Italian is a Romance language. By most measures, Italian, together with Sardinian, is the closest to Latin of the Romance languages. Italian is an official language in Italy, Switzerland, San Marino, Vatican City and western Istria (in Slovenia and Croatia).
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- The popularity of Metastasio and Petrarch in the eighteenth century had caused many people to look upon Italian as an effeminate language—-a view which was now criticized by Macaulay, for example: 'It is a general opinion, among those who know little or nothing of the subject, that this admirable language is adapted only to the effeminate cant of sonneteers, musicians and connoisseurs.' Leigh Hunt, in particular, strove to eradicate this prejudice: 'One of the great objects of the present writer, for many years past, has been to lure his readers into the love of other languages, particularly of this (Italian) most beautiful of them all,' and for this reason he gave the original Italian in quotations as well as his translation.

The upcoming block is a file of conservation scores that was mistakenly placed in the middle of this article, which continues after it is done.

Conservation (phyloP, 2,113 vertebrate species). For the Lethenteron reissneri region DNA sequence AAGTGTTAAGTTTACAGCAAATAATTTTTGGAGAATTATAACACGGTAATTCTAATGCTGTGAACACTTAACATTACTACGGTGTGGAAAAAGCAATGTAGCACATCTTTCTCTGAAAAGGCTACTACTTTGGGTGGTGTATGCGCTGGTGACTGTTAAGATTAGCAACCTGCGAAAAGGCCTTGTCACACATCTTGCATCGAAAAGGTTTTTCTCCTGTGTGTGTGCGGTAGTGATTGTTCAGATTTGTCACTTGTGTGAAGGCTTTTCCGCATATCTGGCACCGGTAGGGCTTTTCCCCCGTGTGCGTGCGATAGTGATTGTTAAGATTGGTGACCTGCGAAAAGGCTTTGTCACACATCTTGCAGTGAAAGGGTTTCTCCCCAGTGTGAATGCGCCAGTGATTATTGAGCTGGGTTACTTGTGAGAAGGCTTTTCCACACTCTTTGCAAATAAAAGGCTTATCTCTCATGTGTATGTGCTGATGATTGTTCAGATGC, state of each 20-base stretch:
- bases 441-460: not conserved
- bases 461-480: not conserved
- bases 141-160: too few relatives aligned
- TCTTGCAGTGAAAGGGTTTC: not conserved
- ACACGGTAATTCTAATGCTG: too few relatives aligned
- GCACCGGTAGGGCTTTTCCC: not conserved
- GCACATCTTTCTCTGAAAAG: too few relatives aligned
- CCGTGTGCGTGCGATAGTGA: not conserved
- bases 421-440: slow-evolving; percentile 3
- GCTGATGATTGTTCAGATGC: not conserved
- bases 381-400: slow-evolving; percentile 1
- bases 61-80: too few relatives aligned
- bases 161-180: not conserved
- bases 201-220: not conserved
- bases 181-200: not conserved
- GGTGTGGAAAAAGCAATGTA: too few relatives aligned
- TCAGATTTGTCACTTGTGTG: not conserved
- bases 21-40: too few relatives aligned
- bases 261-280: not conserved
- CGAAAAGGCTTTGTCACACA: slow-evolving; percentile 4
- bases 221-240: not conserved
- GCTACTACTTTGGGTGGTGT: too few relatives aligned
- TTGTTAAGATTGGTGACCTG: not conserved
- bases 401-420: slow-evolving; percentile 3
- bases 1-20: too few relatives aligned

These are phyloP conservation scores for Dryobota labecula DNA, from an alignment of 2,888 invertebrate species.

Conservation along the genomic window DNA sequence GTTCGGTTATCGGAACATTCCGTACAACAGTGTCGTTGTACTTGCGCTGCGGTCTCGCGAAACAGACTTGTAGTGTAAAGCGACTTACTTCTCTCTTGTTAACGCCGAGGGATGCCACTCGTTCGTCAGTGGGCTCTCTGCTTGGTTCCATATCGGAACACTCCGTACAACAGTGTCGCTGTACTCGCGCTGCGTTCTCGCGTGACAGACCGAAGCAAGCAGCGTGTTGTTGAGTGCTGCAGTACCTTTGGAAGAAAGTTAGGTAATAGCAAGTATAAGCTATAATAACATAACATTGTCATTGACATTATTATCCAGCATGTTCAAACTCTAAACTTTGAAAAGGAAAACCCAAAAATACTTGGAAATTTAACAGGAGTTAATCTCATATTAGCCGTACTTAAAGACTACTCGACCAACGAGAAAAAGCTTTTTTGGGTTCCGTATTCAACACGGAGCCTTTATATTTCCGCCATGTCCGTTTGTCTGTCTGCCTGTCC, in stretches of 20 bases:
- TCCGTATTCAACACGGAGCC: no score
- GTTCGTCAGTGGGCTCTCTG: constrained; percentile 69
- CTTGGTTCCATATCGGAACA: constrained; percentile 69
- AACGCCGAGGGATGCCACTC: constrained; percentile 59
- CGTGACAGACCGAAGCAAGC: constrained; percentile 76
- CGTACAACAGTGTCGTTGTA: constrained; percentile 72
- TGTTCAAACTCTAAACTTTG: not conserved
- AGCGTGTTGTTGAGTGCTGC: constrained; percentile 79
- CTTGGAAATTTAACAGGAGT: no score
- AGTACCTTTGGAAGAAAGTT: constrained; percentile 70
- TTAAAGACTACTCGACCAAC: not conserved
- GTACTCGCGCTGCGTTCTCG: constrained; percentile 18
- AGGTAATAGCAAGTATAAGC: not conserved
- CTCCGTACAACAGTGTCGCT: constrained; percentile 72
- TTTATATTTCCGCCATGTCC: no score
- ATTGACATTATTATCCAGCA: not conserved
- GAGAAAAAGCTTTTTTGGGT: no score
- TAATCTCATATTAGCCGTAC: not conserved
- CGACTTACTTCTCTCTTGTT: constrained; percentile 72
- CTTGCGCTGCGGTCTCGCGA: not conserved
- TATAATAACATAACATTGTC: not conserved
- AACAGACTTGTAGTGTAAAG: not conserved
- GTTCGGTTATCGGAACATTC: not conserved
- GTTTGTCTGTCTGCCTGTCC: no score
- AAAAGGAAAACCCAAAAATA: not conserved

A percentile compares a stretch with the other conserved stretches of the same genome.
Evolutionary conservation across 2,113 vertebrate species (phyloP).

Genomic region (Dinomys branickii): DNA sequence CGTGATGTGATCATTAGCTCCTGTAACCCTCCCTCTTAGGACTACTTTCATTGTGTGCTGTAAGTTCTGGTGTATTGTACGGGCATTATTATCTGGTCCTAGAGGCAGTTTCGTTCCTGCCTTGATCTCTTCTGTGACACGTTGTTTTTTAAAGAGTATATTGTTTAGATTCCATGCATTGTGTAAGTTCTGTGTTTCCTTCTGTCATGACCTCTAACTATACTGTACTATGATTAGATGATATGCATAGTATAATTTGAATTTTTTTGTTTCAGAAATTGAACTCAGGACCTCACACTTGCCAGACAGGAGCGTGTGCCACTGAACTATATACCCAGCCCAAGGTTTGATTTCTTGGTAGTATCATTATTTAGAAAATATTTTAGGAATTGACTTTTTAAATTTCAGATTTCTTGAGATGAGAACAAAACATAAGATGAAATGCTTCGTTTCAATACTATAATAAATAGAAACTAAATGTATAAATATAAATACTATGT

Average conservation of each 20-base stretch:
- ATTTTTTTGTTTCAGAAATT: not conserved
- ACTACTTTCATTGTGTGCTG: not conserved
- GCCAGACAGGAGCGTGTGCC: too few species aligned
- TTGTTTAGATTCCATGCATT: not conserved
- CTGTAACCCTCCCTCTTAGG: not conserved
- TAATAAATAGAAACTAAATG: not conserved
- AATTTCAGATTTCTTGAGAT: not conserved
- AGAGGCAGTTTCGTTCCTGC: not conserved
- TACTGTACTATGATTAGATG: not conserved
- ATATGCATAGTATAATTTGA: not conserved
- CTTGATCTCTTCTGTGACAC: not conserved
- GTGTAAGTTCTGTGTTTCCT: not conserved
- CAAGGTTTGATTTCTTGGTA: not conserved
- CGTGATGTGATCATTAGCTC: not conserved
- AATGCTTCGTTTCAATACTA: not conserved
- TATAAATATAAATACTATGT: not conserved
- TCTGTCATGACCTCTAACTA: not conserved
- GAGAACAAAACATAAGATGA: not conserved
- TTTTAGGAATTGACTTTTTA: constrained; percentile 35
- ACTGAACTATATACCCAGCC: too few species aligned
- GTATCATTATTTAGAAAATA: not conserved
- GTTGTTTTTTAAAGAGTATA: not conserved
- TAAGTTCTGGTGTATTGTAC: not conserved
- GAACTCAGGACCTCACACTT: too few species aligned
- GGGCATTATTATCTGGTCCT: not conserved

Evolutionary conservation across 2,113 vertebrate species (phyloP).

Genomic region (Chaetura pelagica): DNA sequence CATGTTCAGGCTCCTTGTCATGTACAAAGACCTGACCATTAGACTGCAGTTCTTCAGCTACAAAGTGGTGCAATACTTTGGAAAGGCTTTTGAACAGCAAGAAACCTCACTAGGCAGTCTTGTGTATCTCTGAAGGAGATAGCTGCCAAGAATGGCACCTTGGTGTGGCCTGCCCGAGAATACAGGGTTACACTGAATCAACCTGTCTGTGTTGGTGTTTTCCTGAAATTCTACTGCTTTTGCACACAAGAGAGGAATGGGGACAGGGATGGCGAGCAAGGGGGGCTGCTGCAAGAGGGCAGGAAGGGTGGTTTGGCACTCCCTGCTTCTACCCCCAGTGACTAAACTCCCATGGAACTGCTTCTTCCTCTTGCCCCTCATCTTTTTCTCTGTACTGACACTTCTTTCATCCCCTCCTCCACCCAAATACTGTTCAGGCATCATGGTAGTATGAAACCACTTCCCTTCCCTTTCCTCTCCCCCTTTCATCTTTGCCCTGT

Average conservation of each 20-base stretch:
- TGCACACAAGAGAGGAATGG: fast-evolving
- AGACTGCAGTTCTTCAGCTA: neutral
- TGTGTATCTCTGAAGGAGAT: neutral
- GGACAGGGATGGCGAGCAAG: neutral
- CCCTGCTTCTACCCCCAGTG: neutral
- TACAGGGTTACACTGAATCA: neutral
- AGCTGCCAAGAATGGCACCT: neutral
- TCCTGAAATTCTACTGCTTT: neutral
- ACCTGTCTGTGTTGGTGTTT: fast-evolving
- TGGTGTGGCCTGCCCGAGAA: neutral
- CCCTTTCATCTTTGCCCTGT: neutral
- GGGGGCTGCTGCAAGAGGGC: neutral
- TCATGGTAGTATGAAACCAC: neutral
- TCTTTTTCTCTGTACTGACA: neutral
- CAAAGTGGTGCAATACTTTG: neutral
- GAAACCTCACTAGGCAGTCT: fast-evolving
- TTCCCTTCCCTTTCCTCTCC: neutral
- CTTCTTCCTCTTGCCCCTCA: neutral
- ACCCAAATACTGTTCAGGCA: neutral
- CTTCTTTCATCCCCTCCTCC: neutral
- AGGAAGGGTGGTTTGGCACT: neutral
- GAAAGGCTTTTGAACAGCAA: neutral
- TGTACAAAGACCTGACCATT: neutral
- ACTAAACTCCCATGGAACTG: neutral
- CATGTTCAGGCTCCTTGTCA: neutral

- C. P. Brand; Walter Brian Harland (9 June 2011). Italy and the English Romantics: The Italianate Fashion in Early Nineteenth-Century England. Cambridge University Press. p. 43. ISBN 978-0-521-24729-0.